CSF’s Stallmer Slams FAA’s Proposed Commercial Space Regulations

CSF’s Stallmer Slams FAA’s Proposed Commercial Space Regulations

Commercial Spaceflight Federation (CSF) President Eric Stallmer minced no words at a congressional hearing today slamming new proposed regulations for the commercial space transportation industry. The FAA’s Office of Commercial Space Transportation (AST) is under White House direction to modernize its regulations to be more business-friendly.  FAA released the Notice of Proposed Rulemaking (NPRM) for comment in April and today Stallmer said the proposals “in some ways are worse than today’s obsolete rules.”

At a hearing before the Space and Aeronautics Subcommittee of the House Science, Space, and Technology Committee, Stallmer said the preamble of the NPRM “cites many of the right goals, but the proposed regulations do not deliver on them.”  Specific criticisms are that the 580-page NPRM:

  • is not adequately performance-based as intended,
  • adds burdens and costs,
  • is confusing and relies on missing documents,
  • lacks the flexibility to allow for innovation,
  • is anti-competitive in many ways creating new burdens to entry for users, and
  • attempts to “fix” things that were not broken adding more even more burdens

CSF is a trade association that represents more than 85 member companies and organizations.  Stallmer said all the license applicants among its members want DOT and FAA to engage with industry and release a supplemental NPRM.  “We appreciate the Administration’s eagerness to reform the FAA’s obsolete rules, but we really need to get this right.”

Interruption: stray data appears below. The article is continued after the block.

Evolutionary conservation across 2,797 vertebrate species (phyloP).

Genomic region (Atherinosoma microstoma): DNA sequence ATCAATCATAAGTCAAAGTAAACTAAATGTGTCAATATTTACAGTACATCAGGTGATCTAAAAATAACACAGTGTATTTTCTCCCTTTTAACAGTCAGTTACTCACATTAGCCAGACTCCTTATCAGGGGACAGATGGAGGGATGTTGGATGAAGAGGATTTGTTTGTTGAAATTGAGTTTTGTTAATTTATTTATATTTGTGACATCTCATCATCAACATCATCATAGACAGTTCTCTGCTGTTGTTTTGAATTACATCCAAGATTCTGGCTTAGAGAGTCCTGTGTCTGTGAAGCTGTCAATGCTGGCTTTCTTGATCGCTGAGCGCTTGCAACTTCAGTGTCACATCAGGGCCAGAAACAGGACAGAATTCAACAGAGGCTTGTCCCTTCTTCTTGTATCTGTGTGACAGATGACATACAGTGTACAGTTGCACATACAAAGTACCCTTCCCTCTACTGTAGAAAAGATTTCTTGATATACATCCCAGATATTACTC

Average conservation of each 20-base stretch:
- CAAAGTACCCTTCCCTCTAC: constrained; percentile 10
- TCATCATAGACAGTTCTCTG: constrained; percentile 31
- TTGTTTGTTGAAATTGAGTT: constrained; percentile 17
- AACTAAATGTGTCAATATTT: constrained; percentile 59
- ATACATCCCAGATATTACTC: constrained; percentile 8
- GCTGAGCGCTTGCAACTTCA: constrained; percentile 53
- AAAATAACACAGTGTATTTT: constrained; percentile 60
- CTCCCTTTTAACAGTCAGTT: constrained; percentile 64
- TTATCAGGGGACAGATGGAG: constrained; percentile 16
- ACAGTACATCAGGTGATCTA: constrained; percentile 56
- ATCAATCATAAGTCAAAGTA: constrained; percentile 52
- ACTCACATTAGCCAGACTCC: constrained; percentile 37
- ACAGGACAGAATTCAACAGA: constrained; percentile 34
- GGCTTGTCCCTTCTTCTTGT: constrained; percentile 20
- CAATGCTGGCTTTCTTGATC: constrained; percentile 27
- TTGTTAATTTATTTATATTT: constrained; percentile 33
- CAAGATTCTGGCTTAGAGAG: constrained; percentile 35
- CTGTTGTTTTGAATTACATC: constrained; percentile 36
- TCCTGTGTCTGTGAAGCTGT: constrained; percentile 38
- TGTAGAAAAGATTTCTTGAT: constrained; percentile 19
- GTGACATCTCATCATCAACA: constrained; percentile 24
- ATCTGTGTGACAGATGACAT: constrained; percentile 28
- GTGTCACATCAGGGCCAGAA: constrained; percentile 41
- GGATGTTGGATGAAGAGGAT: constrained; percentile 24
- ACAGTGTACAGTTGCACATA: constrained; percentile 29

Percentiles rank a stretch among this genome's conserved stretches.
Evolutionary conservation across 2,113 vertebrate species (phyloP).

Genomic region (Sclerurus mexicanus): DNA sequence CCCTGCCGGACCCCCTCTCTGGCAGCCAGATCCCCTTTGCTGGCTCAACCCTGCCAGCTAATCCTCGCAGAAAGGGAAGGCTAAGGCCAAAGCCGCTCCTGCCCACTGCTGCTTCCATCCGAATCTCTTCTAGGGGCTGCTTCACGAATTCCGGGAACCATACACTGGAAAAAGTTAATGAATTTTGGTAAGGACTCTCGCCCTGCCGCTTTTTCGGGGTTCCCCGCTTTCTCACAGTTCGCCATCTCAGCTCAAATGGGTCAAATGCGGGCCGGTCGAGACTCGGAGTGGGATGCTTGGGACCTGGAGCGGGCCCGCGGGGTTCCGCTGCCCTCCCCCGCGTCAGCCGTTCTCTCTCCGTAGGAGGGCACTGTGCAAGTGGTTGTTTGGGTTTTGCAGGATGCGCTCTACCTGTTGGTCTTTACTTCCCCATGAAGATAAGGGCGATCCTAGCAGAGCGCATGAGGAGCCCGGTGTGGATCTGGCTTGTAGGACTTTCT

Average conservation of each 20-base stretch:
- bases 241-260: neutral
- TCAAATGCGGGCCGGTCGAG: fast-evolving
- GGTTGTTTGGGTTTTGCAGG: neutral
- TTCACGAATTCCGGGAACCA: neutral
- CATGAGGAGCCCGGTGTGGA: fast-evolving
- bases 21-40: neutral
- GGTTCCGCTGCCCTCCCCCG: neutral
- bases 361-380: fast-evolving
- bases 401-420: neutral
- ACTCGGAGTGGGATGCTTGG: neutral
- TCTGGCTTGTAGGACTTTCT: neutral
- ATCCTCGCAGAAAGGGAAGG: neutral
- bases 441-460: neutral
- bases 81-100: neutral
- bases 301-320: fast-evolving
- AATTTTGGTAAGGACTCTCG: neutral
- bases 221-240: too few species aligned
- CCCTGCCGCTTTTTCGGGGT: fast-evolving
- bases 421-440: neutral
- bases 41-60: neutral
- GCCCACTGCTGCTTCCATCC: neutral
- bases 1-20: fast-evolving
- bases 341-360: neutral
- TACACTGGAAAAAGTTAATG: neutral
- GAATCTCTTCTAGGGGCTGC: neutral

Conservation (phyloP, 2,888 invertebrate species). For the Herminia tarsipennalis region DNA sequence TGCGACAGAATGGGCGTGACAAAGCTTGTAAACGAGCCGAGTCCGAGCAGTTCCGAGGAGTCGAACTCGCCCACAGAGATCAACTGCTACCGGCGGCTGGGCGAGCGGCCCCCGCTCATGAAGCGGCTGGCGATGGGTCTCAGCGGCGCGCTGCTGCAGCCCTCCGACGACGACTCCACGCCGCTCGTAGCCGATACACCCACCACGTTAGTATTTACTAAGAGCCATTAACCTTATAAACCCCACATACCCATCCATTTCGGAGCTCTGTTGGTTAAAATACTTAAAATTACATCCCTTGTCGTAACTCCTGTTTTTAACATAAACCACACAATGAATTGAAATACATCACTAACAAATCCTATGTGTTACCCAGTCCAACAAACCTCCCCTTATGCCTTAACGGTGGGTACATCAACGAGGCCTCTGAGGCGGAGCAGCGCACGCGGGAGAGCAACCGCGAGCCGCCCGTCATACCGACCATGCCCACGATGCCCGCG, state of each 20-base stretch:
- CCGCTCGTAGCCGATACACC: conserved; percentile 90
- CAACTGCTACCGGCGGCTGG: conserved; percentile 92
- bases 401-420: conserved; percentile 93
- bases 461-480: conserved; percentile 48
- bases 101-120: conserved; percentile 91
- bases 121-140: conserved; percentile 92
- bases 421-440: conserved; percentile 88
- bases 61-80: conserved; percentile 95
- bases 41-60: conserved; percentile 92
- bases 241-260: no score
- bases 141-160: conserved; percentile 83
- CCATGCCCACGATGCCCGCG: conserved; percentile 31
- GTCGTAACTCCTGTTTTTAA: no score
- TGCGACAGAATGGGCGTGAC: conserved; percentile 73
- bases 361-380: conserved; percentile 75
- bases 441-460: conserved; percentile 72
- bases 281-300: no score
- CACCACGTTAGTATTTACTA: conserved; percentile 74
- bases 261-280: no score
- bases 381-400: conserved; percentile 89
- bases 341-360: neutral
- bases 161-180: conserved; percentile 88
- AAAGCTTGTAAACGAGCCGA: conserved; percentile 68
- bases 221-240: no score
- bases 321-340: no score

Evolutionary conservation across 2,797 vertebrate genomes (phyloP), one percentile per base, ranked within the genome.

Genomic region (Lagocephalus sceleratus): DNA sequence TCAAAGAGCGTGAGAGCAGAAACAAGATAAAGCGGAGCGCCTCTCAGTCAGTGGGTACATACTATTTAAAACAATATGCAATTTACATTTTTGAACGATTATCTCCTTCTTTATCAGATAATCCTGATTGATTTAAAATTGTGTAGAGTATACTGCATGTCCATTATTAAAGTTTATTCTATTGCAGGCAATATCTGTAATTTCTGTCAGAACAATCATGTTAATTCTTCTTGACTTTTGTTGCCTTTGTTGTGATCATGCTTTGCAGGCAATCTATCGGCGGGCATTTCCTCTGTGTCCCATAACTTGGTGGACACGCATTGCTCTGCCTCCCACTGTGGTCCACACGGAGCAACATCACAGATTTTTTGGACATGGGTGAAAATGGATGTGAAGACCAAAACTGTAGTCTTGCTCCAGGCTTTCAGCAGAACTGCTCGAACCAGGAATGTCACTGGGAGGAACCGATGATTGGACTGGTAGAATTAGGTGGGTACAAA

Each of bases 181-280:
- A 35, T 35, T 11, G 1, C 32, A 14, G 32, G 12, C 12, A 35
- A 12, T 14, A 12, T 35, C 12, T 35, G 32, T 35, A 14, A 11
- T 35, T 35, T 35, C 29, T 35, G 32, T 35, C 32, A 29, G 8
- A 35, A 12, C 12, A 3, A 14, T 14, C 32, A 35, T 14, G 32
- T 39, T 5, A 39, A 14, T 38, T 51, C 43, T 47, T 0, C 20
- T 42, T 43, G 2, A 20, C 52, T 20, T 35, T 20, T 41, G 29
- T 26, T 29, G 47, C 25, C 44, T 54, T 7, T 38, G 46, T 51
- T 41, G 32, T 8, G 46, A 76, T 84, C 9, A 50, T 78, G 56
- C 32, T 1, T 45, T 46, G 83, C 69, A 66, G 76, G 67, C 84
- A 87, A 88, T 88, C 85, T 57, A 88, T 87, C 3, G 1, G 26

The regulations as written in the NPRM “would definitely set us back” in U.S. leadership in commercial space, he told Rep. Brian Babin (R-TX). The rules are written more for traditional expendable launch vehicles, not innovative designs like capture-carry hybrid reusable vehicles he explained.

President Trump signed Space Policy Directive-2 (SPD-2) in May 2018.  It directed Secretary of Transportation Elaine Chao to modernize the regulations for the commercial space industry and consider requiring a single license for all types of commercial space flight launch and reentry operations and replacing prescriptive requirements with performance-based criteria.  The proposed regulations were supposed to be released for comment by February 1, 2019, but were delayed to April 15 because of the 35-day government shutdown.

Today’s hearing was broadly on commercial space issues.  Subcommittee chair Rep. Kendra Horn (D-OK) said it was intended to be “commercial space 101” to help the subcommittee prioritize issues to focus on in future hearings.  Other witnesses were Bhavya Lal from IDA’s Science and Technology Policy Institute (STPI), Carissa Christensen from Bryce Space & Technology, Mike French from the Aerospace Industries Association (AIA), and Laura Montgomery, an attorney and law professor at Catholic University.

L-R: Bhayva Lal, STPI; Carissa Christensen, Bryce Space & Technology; Eric Stallmer, CSF; Mike French, AIA; Laura Montgomery, Catholic University. Screenbrag.

SpacePolicyOnline.com live-tweeted the hearing.  Some of our tweets are reproduced below.  Check our Twitter feed @SpcPlcyOnline for more.


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